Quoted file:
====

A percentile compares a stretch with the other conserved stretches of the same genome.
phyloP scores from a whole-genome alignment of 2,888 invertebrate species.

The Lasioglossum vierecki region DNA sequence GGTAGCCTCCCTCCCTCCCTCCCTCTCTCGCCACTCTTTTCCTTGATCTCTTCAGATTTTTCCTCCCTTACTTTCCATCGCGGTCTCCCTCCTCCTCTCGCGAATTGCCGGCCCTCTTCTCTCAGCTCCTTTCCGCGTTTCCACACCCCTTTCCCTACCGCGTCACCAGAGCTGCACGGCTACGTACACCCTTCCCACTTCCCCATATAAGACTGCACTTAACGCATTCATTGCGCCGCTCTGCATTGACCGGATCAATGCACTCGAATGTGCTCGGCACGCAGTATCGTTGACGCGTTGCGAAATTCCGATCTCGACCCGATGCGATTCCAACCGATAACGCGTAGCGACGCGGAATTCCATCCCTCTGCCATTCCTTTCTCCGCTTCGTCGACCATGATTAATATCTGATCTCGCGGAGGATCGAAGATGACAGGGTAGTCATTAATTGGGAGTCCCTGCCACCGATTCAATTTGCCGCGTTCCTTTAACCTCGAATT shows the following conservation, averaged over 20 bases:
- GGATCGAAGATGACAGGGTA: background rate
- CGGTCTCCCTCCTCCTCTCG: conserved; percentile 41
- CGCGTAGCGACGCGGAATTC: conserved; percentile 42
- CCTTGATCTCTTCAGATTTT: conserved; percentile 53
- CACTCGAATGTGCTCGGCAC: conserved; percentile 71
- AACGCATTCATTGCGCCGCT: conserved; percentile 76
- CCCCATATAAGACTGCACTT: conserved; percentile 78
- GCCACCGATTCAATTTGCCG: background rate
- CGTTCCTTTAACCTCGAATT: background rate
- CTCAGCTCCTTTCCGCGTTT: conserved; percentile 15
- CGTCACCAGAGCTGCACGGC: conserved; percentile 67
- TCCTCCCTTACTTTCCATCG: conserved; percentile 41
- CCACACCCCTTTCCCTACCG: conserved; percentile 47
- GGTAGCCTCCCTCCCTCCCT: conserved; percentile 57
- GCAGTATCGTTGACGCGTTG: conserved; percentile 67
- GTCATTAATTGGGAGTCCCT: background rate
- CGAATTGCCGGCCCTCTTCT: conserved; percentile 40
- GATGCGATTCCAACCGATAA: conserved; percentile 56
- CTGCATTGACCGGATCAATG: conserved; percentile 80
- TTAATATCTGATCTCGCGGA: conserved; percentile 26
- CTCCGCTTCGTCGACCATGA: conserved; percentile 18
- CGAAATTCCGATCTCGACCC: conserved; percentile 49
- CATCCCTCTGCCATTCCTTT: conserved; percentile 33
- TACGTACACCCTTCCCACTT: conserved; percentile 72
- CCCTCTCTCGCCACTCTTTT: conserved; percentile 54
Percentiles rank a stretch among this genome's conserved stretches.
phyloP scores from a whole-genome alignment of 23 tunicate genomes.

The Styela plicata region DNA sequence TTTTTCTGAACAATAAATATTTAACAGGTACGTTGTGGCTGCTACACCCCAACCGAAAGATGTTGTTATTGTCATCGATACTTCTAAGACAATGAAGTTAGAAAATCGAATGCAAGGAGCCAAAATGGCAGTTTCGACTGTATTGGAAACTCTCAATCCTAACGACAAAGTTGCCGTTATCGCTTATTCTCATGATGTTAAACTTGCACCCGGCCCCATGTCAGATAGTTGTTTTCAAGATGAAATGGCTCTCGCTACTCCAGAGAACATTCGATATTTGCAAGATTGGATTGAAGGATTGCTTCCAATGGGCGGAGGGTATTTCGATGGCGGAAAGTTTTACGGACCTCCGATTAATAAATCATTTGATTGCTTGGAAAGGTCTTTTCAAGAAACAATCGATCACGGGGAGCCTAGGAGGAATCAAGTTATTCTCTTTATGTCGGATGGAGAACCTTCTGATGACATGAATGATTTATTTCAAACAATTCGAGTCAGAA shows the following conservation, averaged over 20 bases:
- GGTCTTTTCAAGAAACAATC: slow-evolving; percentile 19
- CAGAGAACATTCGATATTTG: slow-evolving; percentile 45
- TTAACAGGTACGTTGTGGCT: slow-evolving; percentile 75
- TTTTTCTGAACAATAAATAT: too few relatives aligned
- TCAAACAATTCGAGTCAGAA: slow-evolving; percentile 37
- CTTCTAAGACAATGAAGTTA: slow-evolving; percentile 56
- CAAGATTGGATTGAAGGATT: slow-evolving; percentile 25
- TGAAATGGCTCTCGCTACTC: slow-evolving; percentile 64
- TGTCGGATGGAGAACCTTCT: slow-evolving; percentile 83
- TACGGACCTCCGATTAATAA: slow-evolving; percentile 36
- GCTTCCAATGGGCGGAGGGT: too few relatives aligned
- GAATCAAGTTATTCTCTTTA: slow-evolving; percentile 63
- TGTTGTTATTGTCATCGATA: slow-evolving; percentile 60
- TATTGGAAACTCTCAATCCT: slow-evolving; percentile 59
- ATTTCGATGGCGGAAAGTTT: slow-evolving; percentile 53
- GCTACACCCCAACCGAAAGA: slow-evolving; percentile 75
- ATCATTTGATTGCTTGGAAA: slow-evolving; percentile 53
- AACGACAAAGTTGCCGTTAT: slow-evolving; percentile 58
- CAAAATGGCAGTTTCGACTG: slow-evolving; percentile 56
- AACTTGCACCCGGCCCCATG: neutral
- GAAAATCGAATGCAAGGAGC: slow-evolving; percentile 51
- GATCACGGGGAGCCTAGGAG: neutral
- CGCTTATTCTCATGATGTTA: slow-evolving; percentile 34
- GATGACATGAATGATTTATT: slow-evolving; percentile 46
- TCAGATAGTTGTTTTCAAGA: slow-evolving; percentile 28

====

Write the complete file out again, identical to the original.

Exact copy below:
A percentile compares a stretch with the other conserved stretches of the same genome.
phyloP scores from a whole-genome alignment of 2,888 invertebrate species.

The Lasioglossum vierecki region DNA sequence GGTAGCCTCCCTCCCTCCCTCCCTCTCTCGCCACTCTTTTCCTTGATCTCTTCAGATTTTTCCTCCCTTACTTTCCATCGCGGTCTCCCTCCTCCTCTCGCGAATTGCCGGCCCTCTTCTCTCAGCTCCTTTCCGCGTTTCCACACCCCTTTCCCTACCGCGTCACCAGAGCTGCACGGCTACGTACACCCTTCCCACTTCCCCATATAAGACTGCACTTAACGCATTCATTGCGCCGCTCTGCATTGACCGGATCAATGCACTCGAATGTGCTCGGCACGCAGTATCGTTGACGCGTTGCGAAATTCCGATCTCGACCCGATGCGATTCCAACCGATAACGCGTAGCGACGCGGAATTCCATCCCTCTGCCATTCCTTTCTCCGCTTCGTCGACCATGATTAATATCTGATCTCGCGGAGGATCGAAGATGACAGGGTAGTCATTAATTGGGAGTCCCTGCCACCGATTCAATTTGCCGCGTTCCTTTAACCTCGAATT shows the following conservation, averaged over 20 bases:
- GGATCGAAGATGACAGGGTA: background rate
- CGGTCTCCCTCCTCCTCTCG: conserved; percentile 41
- CGCGTAGCGACGCGGAATTC: conserved; percentile 42
- CCTTGATCTCTTCAGATTTT: conserved; percentile 53
- CACTCGAATGTGCTCGGCAC: conserved; percentile 71
- AACGCATTCATTGCGCCGCT: conserved; percentile 76
- CCCCATATAAGACTGCACTT: conserved; percentile 78
- GCCACCGATTCAATTTGCCG: background rate
- CGTTCCTTTAACCTCGAATT: background rate
- CTCAGCTCCTTTCCGCGTTT: conserved; percentile 15
- CGTCACCAGAGCTGCACGGC: conserved; percentile 67
- TCCTCCCTTACTTTCCATCG: conserved; percentile 41
- CCACACCCCTTTCCCTACCG: conserved; percentile 47
- GGTAGCCTCCCTCCCTCCCT: conserved; percentile 57
- GCAGTATCGTTGACGCGTTG: conserved; percentile 67
- GTCATTAATTGGGAGTCCCT: background rate
- CGAATTGCCGGCCCTCTTCT: conserved; percentile 40
- GATGCGATTCCAACCGATAA: conserved; percentile 56
- CTGCATTGACCGGATCAATG: conserved; percentile 80
- TTAATATCTGATCTCGCGGA: conserved; percentile 26
- CTCCGCTTCGTCGACCATGA: conserved; percentile 18
- CGAAATTCCGATCTCGACCC: conserved; percentile 49
- CATCCCTCTGCCATTCCTTT: conserved; percentile 33
- TACGTACACCCTTCCCACTT: conserved; percentile 72
- CCCTCTCTCGCCACTCTTTT: conserved; percentile 54
Percentiles rank a stretch among this genome's conserved stretches.
phyloP scores from a whole-genome alignment of 23 tunicate genomes.

The Styela plicata region DNA sequence TTTTTCTGAACAATAAATATTTAACAGGTACGTTGTGGCTGCTACACCCCAACCGAAAGATGTTGTTATTGTCATCGATACTTCTAAGACAATGAAGTTAGAAAATCGAATGCAAGGAGCCAAAATGGCAGTTTCGACTGTATTGGAAACTCTCAATCCTAACGACAAAGTTGCCGTTATCGCTTATTCTCATGATGTTAAACTTGCACCCGGCCCCATGTCAGATAGTTGTTTTCAAGATGAAATGGCTCTCGCTACTCCAGAGAACATTCGATATTTGCAAGATTGGATTGAAGGATTGCTTCCAATGGGCGGAGGGTATTTCGATGGCGGAAAGTTTTACGGACCTCCGATTAATAAATCATTTGATTGCTTGGAAAGGTCTTTTCAAGAAACAATCGATCACGGGGAGCCTAGGAGGAATCAAGTTATTCTCTTTATGTCGGATGGAGAACCTTCTGATGACATGAATGATTTATTTCAAACAATTCGAGTCAGAA shows the following conservation, averaged over 20 bases:
- GGTCTTTTCAAGAAACAATC: slow-evolving; percentile 19
- CAGAGAACATTCGATATTTG: slow-evolving; percentile 45
- TTAACAGGTACGTTGTGGCT: slow-evolving; percentile 75
- TTTTTCTGAACAATAAATAT: too few relatives aligned
- TCAAACAATTCGAGTCAGAA: slow-evolving; percentile 37
- CTTCTAAGACAATGAAGTTA: slow-evolving; percentile 56
- CAAGATTGGATTGAAGGATT: slow-evolving; percentile 25
- TGAAATGGCTCTCGCTACTC: slow-evolving; percentile 64
- TGTCGGATGGAGAACCTTCT: slow-evolving; percentile 83
- TACGGACCTCCGATTAATAA: slow-evolving; percentile 36
- GCTTCCAATGGGCGGAGGGT: too few relatives aligned
- GAATCAAGTTATTCTCTTTA: slow-evolving; percentile 63
- TGTTGTTATTGTCATCGATA: slow-evolving; percentile 60
- TATTGGAAACTCTCAATCCT: slow-evolving; percentile 59
- ATTTCGATGGCGGAAAGTTT: slow-evolving; percentile 53
- GCTACACCCCAACCGAAAGA: slow-evolving; percentile 75
- ATCATTTGATTGCTTGGAAA: slow-evolving; percentile 53
- AACGACAAAGTTGCCGTTAT: slow-evolving; percentile 58
- CAAAATGGCAGTTTCGACTG: slow-evolving; percentile 56
- AACTTGCACCCGGCCCCATG: neutral
- GAAAATCGAATGCAAGGAGC: slow-evolving; percentile 51
- GATCACGGGGAGCCTAGGAG: neutral
- CGCTTATTCTCATGATGTTA: slow-evolving; percentile 34
- GATGACATGAATGATTTATT: slow-evolving; percentile 46
- TCAGATAGTTGTTTTCAAGA: slow-evolving; percentile 28